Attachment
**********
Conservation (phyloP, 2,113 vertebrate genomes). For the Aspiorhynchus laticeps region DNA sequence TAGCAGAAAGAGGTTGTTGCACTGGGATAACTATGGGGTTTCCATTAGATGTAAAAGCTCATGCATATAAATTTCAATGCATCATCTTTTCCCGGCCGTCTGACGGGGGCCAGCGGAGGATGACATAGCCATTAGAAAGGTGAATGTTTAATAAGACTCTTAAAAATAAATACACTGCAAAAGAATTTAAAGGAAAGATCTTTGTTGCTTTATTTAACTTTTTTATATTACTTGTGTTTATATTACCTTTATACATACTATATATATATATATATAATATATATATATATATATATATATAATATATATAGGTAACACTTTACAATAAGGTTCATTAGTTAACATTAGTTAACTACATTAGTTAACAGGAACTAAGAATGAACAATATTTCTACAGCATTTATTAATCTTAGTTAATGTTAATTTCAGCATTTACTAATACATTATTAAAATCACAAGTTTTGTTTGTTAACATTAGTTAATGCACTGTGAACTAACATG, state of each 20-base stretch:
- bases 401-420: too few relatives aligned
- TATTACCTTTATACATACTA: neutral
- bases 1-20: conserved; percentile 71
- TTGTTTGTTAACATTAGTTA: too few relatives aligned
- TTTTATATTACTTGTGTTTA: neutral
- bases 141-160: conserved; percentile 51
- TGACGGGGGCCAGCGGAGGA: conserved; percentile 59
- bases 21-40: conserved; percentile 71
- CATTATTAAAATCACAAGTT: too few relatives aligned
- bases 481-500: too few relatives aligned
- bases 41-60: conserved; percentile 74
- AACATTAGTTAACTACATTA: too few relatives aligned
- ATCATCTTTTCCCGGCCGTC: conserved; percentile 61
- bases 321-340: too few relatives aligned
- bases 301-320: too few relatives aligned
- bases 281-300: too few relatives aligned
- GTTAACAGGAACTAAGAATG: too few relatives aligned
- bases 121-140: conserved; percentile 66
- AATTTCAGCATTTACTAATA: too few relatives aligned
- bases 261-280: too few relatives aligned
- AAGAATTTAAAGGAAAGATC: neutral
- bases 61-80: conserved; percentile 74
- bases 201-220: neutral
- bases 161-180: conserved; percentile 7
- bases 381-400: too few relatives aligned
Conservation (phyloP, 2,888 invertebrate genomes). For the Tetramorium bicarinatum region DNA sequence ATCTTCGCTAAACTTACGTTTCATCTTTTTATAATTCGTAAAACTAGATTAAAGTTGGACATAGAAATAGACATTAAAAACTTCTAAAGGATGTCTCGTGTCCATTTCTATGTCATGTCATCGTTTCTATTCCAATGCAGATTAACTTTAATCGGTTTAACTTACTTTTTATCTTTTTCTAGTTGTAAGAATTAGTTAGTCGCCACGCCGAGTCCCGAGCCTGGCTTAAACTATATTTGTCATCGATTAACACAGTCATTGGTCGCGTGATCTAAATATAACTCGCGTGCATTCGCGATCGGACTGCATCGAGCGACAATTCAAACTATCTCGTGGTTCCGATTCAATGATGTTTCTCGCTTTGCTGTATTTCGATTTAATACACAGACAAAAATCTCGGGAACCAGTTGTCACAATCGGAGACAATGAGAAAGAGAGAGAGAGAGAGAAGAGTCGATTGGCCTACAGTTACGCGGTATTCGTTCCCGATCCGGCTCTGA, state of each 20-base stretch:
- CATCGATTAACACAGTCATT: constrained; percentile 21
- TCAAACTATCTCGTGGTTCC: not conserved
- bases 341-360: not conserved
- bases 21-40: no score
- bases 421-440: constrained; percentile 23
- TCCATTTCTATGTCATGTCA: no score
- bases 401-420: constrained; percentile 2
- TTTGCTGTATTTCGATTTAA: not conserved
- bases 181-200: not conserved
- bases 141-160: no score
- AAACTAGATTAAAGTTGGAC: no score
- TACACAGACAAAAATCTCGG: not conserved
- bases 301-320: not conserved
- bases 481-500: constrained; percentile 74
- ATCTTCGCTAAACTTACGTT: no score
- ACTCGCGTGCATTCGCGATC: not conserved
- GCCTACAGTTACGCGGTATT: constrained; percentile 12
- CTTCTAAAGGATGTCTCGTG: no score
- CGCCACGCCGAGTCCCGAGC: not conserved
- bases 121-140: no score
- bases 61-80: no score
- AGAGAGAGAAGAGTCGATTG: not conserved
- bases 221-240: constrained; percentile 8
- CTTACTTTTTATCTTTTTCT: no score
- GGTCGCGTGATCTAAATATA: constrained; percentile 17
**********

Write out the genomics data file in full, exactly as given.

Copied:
Conservation (phyloP, 2,113 vertebrate genomes). For the Aspiorhynchus laticeps region DNA sequence TAGCAGAAAGAGGTTGTTGCACTGGGATAACTATGGGGTTTCCATTAGATGTAAAAGCTCATGCATATAAATTTCAATGCATCATCTTTTCCCGGCCGTCTGACGGGGGCCAGCGGAGGATGACATAGCCATTAGAAAGGTGAATGTTTAATAAGACTCTTAAAAATAAATACACTGCAAAAGAATTTAAAGGAAAGATCTTTGTTGCTTTATTTAACTTTTTTATATTACTTGTGTTTATATTACCTTTATACATACTATATATATATATATATAATATATATATATATATATATATATAATATATATAGGTAACACTTTACAATAAGGTTCATTAGTTAACATTAGTTAACTACATTAGTTAACAGGAACTAAGAATGAACAATATTTCTACAGCATTTATTAATCTTAGTTAATGTTAATTTCAGCATTTACTAATACATTATTAAAATCACAAGTTTTGTTTGTTAACATTAGTTAATGCACTGTGAACTAACATG, state of each 20-base stretch:
- bases 401-420: too few relatives aligned
- TATTACCTTTATACATACTA: neutral
- bases 1-20: conserved; percentile 71
- TTGTTTGTTAACATTAGTTA: too few relatives aligned
- TTTTATATTACTTGTGTTTA: neutral
- bases 141-160: conserved; percentile 51
- TGACGGGGGCCAGCGGAGGA: conserved; percentile 59
- bases 21-40: conserved; percentile 71
- CATTATTAAAATCACAAGTT: too few relatives aligned
- bases 481-500: too few relatives aligned
- bases 41-60: conserved; percentile 74
- AACATTAGTTAACTACATTA: too few relatives aligned
- ATCATCTTTTCCCGGCCGTC: conserved; percentile 61
- bases 321-340: too few relatives aligned
- bases 301-320: too few relatives aligned
- bases 281-300: too few relatives aligned
- GTTAACAGGAACTAAGAATG: too few relatives aligned
- bases 121-140: conserved; percentile 66
- AATTTCAGCATTTACTAATA: too few relatives aligned
- bases 261-280: too few relatives aligned
- AAGAATTTAAAGGAAAGATC: neutral
- bases 61-80: conserved; percentile 74
- bases 201-220: neutral
- bases 161-180: conserved; percentile 7
- bases 381-400: too few relatives aligned
Conservation (phyloP, 2,888 invertebrate genomes). For the Tetramorium bicarinatum region DNA sequence ATCTTCGCTAAACTTACGTTTCATCTTTTTATAATTCGTAAAACTAGATTAAAGTTGGACATAGAAATAGACATTAAAAACTTCTAAAGGATGTCTCGTGTCCATTTCTATGTCATGTCATCGTTTCTATTCCAATGCAGATTAACTTTAATCGGTTTAACTTACTTTTTATCTTTTTCTAGTTGTAAGAATTAGTTAGTCGCCACGCCGAGTCCCGAGCCTGGCTTAAACTATATTTGTCATCGATTAACACAGTCATTGGTCGCGTGATCTAAATATAACTCGCGTGCATTCGCGATCGGACTGCATCGAGCGACAATTCAAACTATCTCGTGGTTCCGATTCAATGATGTTTCTCGCTTTGCTGTATTTCGATTTAATACACAGACAAAAATCTCGGGAACCAGTTGTCACAATCGGAGACAATGAGAAAGAGAGAGAGAGAGAGAAGAGTCGATTGGCCTACAGTTACGCGGTATTCGTTCCCGATCCGGCTCTGA, state of each 20-base stretch:
- CATCGATTAACACAGTCATT: constrained; percentile 21
- TCAAACTATCTCGTGGTTCC: not conserved
- bases 341-360: not conserved
- bases 21-40: no score
- bases 421-440: constrained; percentile 23
- TCCATTTCTATGTCATGTCA: no score
- bases 401-420: constrained; percentile 2
- TTTGCTGTATTTCGATTTAA: not conserved
- bases 181-200: not conserved
- bases 141-160: no score
- AAACTAGATTAAAGTTGGAC: no score
- TACACAGACAAAAATCTCGG: not conserved
- bases 301-320: not conserved
- bases 481-500: constrained; percentile 74
- ATCTTCGCTAAACTTACGTT: no score
- ACTCGCGTGCATTCGCGATC: not conserved
- GCCTACAGTTACGCGGTATT: constrained; percentile 12
- CTTCTAAAGGATGTCTCGTG: no score
- CGCCACGCCGAGTCCCGAGC: not conserved
- bases 121-140: no score
- bases 61-80: no score
- AGAGAGAGAAGAGTCGATTG: not conserved
- bases 221-240: constrained; percentile 8
- CTTACTTTTTATCTTTTTCT: no score
- GGTCGCGTGATCTAAATATA: constrained; percentile 17